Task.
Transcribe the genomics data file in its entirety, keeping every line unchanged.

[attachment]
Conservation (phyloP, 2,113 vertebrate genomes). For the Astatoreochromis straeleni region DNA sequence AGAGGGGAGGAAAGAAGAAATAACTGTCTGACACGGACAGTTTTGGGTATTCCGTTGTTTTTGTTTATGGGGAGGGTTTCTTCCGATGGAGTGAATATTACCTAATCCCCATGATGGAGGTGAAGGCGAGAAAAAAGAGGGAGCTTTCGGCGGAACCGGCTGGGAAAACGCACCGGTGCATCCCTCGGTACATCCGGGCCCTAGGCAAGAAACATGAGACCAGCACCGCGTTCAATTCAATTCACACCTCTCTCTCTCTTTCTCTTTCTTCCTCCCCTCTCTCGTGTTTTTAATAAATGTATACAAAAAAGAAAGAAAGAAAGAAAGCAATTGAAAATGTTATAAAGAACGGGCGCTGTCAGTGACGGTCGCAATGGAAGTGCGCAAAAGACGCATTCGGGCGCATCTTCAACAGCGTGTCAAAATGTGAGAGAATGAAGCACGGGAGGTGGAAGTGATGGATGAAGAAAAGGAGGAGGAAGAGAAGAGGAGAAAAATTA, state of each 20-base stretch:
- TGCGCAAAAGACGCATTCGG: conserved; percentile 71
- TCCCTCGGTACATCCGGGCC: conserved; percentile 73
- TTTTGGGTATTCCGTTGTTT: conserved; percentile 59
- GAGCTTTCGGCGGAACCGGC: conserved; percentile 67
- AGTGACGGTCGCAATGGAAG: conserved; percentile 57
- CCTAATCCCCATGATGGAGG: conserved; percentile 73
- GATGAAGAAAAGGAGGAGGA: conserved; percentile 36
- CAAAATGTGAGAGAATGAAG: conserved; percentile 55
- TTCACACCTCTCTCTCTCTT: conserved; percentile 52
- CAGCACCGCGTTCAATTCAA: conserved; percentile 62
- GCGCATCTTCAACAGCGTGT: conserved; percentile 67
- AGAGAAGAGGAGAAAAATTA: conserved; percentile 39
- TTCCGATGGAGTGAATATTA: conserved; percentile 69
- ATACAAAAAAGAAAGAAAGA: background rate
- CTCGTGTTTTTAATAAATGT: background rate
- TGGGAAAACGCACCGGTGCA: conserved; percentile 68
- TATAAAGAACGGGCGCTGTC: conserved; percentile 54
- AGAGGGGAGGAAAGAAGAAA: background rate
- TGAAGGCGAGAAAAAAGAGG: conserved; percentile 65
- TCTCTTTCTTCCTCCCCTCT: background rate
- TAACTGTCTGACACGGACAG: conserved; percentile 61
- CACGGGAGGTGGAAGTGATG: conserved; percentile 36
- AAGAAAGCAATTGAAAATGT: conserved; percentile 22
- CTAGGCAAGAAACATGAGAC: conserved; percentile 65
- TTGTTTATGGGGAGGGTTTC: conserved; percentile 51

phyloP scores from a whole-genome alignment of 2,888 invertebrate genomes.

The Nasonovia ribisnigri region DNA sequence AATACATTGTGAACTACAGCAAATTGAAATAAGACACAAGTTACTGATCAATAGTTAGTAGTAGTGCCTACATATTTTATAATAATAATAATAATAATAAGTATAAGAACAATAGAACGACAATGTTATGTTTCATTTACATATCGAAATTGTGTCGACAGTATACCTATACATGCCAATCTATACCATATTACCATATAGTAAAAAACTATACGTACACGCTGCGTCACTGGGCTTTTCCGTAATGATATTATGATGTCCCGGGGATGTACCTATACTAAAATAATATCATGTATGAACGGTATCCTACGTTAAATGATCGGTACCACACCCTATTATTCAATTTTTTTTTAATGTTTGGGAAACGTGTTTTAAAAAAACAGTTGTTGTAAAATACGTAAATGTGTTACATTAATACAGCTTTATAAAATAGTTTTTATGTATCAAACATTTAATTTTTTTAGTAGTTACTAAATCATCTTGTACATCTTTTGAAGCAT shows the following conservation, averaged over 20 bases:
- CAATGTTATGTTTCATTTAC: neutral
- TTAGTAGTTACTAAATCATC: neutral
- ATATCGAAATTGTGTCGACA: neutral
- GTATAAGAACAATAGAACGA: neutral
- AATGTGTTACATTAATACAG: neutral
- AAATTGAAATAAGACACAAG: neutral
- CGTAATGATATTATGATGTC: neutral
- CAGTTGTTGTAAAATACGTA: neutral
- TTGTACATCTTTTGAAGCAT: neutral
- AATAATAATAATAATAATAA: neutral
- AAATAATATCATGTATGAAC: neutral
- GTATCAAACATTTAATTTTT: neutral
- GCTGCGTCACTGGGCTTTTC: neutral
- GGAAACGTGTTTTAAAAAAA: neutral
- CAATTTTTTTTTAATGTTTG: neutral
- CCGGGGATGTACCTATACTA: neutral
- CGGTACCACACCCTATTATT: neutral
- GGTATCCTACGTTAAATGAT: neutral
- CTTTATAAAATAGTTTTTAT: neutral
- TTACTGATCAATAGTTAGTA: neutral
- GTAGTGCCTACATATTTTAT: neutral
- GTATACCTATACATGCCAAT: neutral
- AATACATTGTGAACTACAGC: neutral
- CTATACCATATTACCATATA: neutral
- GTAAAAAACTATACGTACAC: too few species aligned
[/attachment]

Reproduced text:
Conservation (phyloP, 2,113 vertebrate genomes). For the Astatoreochromis straeleni region DNA sequence AGAGGGGAGGAAAGAAGAAATAACTGTCTGACACGGACAGTTTTGGGTATTCCGTTGTTTTTGTTTATGGGGAGGGTTTCTTCCGATGGAGTGAATATTACCTAATCCCCATGATGGAGGTGAAGGCGAGAAAAAAGAGGGAGCTTTCGGCGGAACCGGCTGGGAAAACGCACCGGTGCATCCCTCGGTACATCCGGGCCCTAGGCAAGAAACATGAGACCAGCACCGCGTTCAATTCAATTCACACCTCTCTCTCTCTTTCTCTTTCTTCCTCCCCTCTCTCGTGTTTTTAATAAATGTATACAAAAAAGAAAGAAAGAAAGAAAGCAATTGAAAATGTTATAAAGAACGGGCGCTGTCAGTGACGGTCGCAATGGAAGTGCGCAAAAGACGCATTCGGGCGCATCTTCAACAGCGTGTCAAAATGTGAGAGAATGAAGCACGGGAGGTGGAAGTGATGGATGAAGAAAAGGAGGAGGAAGAGAAGAGGAGAAAAATTA, state of each 20-base stretch:
- TGCGCAAAAGACGCATTCGG: conserved; percentile 71
- TCCCTCGGTACATCCGGGCC: conserved; percentile 73
- TTTTGGGTATTCCGTTGTTT: conserved; percentile 59
- GAGCTTTCGGCGGAACCGGC: conserved; percentile 67
- AGTGACGGTCGCAATGGAAG: conserved; percentile 57
- CCTAATCCCCATGATGGAGG: conserved; percentile 73
- GATGAAGAAAAGGAGGAGGA: conserved; percentile 36
- CAAAATGTGAGAGAATGAAG: conserved; percentile 55
- TTCACACCTCTCTCTCTCTT: conserved; percentile 52
- CAGCACCGCGTTCAATTCAA: conserved; percentile 62
- GCGCATCTTCAACAGCGTGT: conserved; percentile 67
- AGAGAAGAGGAGAAAAATTA: conserved; percentile 39
- TTCCGATGGAGTGAATATTA: conserved; percentile 69
- ATACAAAAAAGAAAGAAAGA: background rate
- CTCGTGTTTTTAATAAATGT: background rate
- TGGGAAAACGCACCGGTGCA: conserved; percentile 68
- TATAAAGAACGGGCGCTGTC: conserved; percentile 54
- AGAGGGGAGGAAAGAAGAAA: background rate
- TGAAGGCGAGAAAAAAGAGG: conserved; percentile 65
- TCTCTTTCTTCCTCCCCTCT: background rate
- TAACTGTCTGACACGGACAG: conserved; percentile 61
- CACGGGAGGTGGAAGTGATG: conserved; percentile 36
- AAGAAAGCAATTGAAAATGT: conserved; percentile 22
- CTAGGCAAGAAACATGAGAC: conserved; percentile 65
- TTGTTTATGGGGAGGGTTTC: conserved; percentile 51

phyloP scores from a whole-genome alignment of 2,888 invertebrate genomes.

The Nasonovia ribisnigri region DNA sequence AATACATTGTGAACTACAGCAAATTGAAATAAGACACAAGTTACTGATCAATAGTTAGTAGTAGTGCCTACATATTTTATAATAATAATAATAATAATAAGTATAAGAACAATAGAACGACAATGTTATGTTTCATTTACATATCGAAATTGTGTCGACAGTATACCTATACATGCCAATCTATACCATATTACCATATAGTAAAAAACTATACGTACACGCTGCGTCACTGGGCTTTTCCGTAATGATATTATGATGTCCCGGGGATGTACCTATACTAAAATAATATCATGTATGAACGGTATCCTACGTTAAATGATCGGTACCACACCCTATTATTCAATTTTTTTTTAATGTTTGGGAAACGTGTTTTAAAAAAACAGTTGTTGTAAAATACGTAAATGTGTTACATTAATACAGCTTTATAAAATAGTTTTTATGTATCAAACATTTAATTTTTTTAGTAGTTACTAAATCATCTTGTACATCTTTTGAAGCAT shows the following conservation, averaged over 20 bases:
- CAATGTTATGTTTCATTTAC: neutral
- TTAGTAGTTACTAAATCATC: neutral
- ATATCGAAATTGTGTCGACA: neutral
- GTATAAGAACAATAGAACGA: neutral
- AATGTGTTACATTAATACAG: neutral
- AAATTGAAATAAGACACAAG: neutral
- CGTAATGATATTATGATGTC: neutral
- CAGTTGTTGTAAAATACGTA: neutral
- TTGTACATCTTTTGAAGCAT: neutral
- AATAATAATAATAATAATAA: neutral
- AAATAATATCATGTATGAAC: neutral
- GTATCAAACATTTAATTTTT: neutral
- GCTGCGTCACTGGGCTTTTC: neutral
- GGAAACGTGTTTTAAAAAAA: neutral
- CAATTTTTTTTTAATGTTTG: neutral
- CCGGGGATGTACCTATACTA: neutral
- CGGTACCACACCCTATTATT: neutral
- GGTATCCTACGTTAAATGAT: neutral
- CTTTATAAAATAGTTTTTAT: neutral
- TTACTGATCAATAGTTAGTA: neutral
- GTAGTGCCTACATATTTTAT: neutral
- GTATACCTATACATGCCAAT: neutral
- AATACATTGTGAACTACAGC: neutral
- CTATACCATATTACCATATA: neutral
- GTAAAAAACTATACGTACAC: too few species aligned